One breast cancer survivor’s hope: Women can have their regular screenings without pain
When designing GE Healthcare’s newest mammography system, Senographe Pristina, lead industrial designer Aurelie Boudier asked her colleagues one question: how do we design a more comfortable mammogram? Their vision would eventually turn into a new mammography system unlike any others, one designed by a team of women specifically with comfort in mind. “I know that our team did our job if more women are going for their annual mammograms and aren’t scared to walk into the room and do the exam,” Boudier says. “It’s such an important part of maintaining a healthy life and I want it to be a less painful experience for women around the world.” Read on to hear one patient’s breast cancer journey and why a more comfortable mammography experience matters to her.
A year ago while getting dressed, Nilgün Atar accidentally bumped her breast. She normally wouldn’t think anything of it, but she felt something rigid and immediately knew something was wrong. She wasted no time and went to see her doctor the next day.
Her doctor sent her for a mammogram, which showed a suspicious mass in her breast.
Pictured: Atar receiving a mammogram on Senographe Pristina.
“It was especially evident in the right breast,” says Professor Dr. Erkin Arıbal, a radiologist at the breast clinic at Acibadem Healthcare Group in Istanbul, Turkey where Atar was treated. “In the internal part of her breast, there was an irregular density with a lineal circumference, which means we could not smoothly contour its borders. In such circumstances, this was a very suspicious case.”
Nilgun is among the forty percent of women who have dense breast tissue. Breast density is a measurement of the amount of fatty tissue versus the amount of fibrous tissue in the breast. The more connective tissue there is, the denser the breast tissue is and the whiter it will look on a mammogram. Both cancer and dense tissue show up white on a mammogram, so looking for tumors in women with dense breasts can be like looking for a snowball in a snowstorm. Because of this, they are often missed by radiologists.
Because of Nilgun’s breast density, Dr. Aribal ordered an automated breast ultrasound (ABUS) exam, which confirmed that it was a mass. They then did a biopsy to determine the type of mass — it was a malignant tumor.
Atar’s doctor called her in to his office to share the results. He told her he had both good and bad news. The good? They caught her cancer early. The bad? Her mass was malignant and aggressive. She was going to need surgery right away.
“I did not believe him,” Atar recalls. “I said, ‘You have to be kidding,’ because I am a very healthy person who regularly exercised. It hit me at that moment. It was very difficult to process.”
Atar’s surgery was successful and the mass was removed. But even after surgery, it was still hard for her to accept that she had cancer.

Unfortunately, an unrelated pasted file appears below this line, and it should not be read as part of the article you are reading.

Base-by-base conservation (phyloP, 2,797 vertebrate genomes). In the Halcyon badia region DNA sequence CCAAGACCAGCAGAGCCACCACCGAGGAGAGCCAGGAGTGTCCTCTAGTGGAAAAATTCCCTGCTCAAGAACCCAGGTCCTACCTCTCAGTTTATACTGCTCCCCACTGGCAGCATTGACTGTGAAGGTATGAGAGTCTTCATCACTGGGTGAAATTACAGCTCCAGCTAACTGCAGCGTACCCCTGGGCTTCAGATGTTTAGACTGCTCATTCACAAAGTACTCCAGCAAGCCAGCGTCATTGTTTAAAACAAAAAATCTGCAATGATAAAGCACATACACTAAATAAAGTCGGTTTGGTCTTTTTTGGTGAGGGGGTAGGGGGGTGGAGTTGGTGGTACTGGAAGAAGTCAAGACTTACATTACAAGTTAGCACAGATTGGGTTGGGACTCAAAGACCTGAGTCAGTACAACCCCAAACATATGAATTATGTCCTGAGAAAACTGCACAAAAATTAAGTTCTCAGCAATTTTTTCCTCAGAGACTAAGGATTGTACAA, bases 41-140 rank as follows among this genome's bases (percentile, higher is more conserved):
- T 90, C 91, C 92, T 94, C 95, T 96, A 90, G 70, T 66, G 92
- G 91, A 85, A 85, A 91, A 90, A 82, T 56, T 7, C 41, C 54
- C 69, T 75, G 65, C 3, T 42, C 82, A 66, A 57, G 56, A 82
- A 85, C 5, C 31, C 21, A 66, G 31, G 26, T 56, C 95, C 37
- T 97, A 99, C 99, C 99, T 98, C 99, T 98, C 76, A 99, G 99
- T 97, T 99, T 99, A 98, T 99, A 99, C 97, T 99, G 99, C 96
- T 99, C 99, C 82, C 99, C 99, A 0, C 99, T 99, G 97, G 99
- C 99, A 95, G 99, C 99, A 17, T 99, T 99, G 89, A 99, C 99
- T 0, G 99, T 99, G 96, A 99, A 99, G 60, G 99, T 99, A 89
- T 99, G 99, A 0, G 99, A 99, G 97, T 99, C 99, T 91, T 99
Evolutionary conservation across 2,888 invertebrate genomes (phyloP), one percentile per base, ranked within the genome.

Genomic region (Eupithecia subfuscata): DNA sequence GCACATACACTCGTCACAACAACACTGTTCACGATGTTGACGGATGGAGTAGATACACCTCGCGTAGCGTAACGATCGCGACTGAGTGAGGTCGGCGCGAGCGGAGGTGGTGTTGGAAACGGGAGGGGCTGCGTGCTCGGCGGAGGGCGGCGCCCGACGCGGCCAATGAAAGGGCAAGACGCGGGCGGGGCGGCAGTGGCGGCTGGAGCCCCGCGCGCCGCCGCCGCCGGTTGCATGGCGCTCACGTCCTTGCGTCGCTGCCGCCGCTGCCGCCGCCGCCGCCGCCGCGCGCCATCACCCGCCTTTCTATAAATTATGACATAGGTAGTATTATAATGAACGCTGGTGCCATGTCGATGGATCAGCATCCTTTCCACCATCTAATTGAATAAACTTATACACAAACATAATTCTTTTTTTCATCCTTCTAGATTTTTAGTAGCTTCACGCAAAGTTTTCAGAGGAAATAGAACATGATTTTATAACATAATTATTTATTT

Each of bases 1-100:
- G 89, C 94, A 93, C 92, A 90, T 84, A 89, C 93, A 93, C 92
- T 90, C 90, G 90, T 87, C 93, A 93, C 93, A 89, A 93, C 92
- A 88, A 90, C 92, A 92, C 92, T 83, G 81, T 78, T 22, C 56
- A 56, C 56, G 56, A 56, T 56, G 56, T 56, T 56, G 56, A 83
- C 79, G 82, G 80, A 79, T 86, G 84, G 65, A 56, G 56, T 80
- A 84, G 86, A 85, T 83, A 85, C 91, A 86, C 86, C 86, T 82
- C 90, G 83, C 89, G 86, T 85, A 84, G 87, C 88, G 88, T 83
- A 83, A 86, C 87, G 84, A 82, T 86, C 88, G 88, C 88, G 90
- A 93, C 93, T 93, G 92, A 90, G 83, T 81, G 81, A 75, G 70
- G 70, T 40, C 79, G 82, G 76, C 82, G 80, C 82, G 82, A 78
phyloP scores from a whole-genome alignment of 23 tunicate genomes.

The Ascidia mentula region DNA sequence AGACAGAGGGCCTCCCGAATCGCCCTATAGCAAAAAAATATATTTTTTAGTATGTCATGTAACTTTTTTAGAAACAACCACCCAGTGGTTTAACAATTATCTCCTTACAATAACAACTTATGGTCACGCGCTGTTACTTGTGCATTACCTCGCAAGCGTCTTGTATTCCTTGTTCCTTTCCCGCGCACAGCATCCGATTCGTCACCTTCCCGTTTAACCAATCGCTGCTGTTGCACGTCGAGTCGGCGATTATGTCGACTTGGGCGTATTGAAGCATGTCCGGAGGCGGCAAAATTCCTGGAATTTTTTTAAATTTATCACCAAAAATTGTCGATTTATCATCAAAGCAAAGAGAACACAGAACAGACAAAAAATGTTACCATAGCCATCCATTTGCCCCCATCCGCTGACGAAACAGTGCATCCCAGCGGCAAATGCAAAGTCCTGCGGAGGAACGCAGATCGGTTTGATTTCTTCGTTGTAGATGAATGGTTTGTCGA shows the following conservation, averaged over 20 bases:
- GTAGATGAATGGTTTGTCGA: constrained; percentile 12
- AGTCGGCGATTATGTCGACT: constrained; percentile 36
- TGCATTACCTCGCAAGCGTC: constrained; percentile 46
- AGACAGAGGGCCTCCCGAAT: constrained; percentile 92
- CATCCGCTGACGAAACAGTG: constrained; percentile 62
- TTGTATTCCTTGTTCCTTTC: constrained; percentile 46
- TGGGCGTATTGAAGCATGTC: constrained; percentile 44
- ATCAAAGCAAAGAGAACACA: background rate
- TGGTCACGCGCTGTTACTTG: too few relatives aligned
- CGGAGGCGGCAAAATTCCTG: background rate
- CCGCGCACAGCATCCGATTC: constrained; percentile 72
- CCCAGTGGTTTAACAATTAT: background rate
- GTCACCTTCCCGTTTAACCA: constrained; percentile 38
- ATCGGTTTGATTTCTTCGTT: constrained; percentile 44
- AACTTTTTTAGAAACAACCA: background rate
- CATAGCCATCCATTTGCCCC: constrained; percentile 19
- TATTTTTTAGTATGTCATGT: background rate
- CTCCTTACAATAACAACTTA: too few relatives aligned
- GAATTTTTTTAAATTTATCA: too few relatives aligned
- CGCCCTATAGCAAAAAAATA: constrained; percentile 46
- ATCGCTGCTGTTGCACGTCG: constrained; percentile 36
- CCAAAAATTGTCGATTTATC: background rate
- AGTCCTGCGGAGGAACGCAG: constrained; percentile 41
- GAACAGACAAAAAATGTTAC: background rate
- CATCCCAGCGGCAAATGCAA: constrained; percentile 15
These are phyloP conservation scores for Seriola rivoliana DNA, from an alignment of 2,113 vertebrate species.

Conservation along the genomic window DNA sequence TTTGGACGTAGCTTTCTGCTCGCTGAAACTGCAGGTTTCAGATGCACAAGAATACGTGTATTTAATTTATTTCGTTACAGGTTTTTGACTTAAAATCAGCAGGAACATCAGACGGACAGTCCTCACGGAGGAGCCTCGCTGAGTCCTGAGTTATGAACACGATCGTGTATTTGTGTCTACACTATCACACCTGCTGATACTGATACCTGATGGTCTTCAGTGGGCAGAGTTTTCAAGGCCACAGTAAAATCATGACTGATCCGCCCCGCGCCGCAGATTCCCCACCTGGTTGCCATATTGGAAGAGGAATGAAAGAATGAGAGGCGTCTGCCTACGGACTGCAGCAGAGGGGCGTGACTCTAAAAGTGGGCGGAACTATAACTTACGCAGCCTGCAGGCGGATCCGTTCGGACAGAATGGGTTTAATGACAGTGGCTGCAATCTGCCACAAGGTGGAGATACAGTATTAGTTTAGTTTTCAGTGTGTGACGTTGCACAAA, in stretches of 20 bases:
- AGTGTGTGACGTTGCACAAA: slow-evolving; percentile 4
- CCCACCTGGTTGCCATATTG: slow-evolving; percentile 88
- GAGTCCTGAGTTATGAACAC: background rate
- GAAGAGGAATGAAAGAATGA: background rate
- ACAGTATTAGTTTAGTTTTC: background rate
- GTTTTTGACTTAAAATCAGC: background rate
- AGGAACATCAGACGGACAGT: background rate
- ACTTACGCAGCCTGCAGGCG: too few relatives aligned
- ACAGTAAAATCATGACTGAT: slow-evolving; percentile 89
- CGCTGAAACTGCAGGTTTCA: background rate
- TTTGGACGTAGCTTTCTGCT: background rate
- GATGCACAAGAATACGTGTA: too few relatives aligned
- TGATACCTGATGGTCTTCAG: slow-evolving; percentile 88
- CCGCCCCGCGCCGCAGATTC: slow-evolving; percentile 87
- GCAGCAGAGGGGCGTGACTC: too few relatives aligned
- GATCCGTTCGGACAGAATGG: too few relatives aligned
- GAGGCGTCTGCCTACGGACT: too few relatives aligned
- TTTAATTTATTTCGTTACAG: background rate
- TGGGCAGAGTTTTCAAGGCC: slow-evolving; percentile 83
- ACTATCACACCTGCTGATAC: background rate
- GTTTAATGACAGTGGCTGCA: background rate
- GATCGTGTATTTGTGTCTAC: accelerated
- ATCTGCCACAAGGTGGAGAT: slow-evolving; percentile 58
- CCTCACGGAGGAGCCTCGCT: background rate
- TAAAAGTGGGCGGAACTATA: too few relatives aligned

“It was only when I was referred to oncology and was started on chemotherapy that I realized this was really happening,” Atar says. “I was very lucky it was an early diagnosis and I was able to save my breast. I decided to fight and beat this thing without having to change my life in any way and continue my work in a positive attitude.”
Atar received a mammogram and an ABUS exam a year later, which did not show any extra masses or newly developed growths. She was all clear.
Mammography screening is often considered the first line of defense when it comes to fighting breast cancer. Dr. Arıbal recommends to his patients in Turkey that women 40 and older receive a breast cancer screening mammogram every year. He also recommends that women with dense breast tissue receive an ABUS exam. Using ABUS in addition to mammography has shown a 55 percent relative increase in detecting invasive breast cancers in women with dense breasts over using mammography alone.
Pictured: Atar receiving an ABUS exam.
“A real problem we have is that women are timid about having mammography scans,” Dr. Arıbal says. “There is word of mouth among women that usually goes like, ‘They crushed my breast. It hurt a lot.’ In our clinic, we provide the patient with a device, which enables her to self-compress her own tissue. The patient can individually adjust her own level of pain. Therefore, they can compress themselves at ease and even further than the technologist. In fact, one of the main reasons of the fear is the anxiety that another person is compressing your breast.”Acibadem Healthcare Group uses Senographe Pristina, a completely redesigned mammography system that replaced traditional design with rounded edges and a thinner image detector to create a more pleasant experience for women, as well as armrests that position women to relax rather than tense up during the compression and image acquisition process. It also features an option to use a first-in-industry patient-assisted compression remote control, called Pristina Dueta, to enable the patient, with the help of a technologist, to set the breast compression that feels right for her. The system was created by a team of women to help decrease pain associated with the exam, improve the patient experience and improve outcomes for breast cancer screening.
Dr. Arıbal has scanned more than 1900 patients on the Senographe Pristina since installing it in April 2017. Atar was able to use the Pristina Dueta during her latest mammogram on the Senographe Pristina.
“I personally adjusted my level of compression, so it was fast and pain-free,” Atar says. “Mammography is a woman’s nightmare. Along with new technological advances, I believe women can now have their routine checks without fear.”
Pictured: Atar using the industry-first patient-assisted compression device, Pristina Dueta, during her mammogram.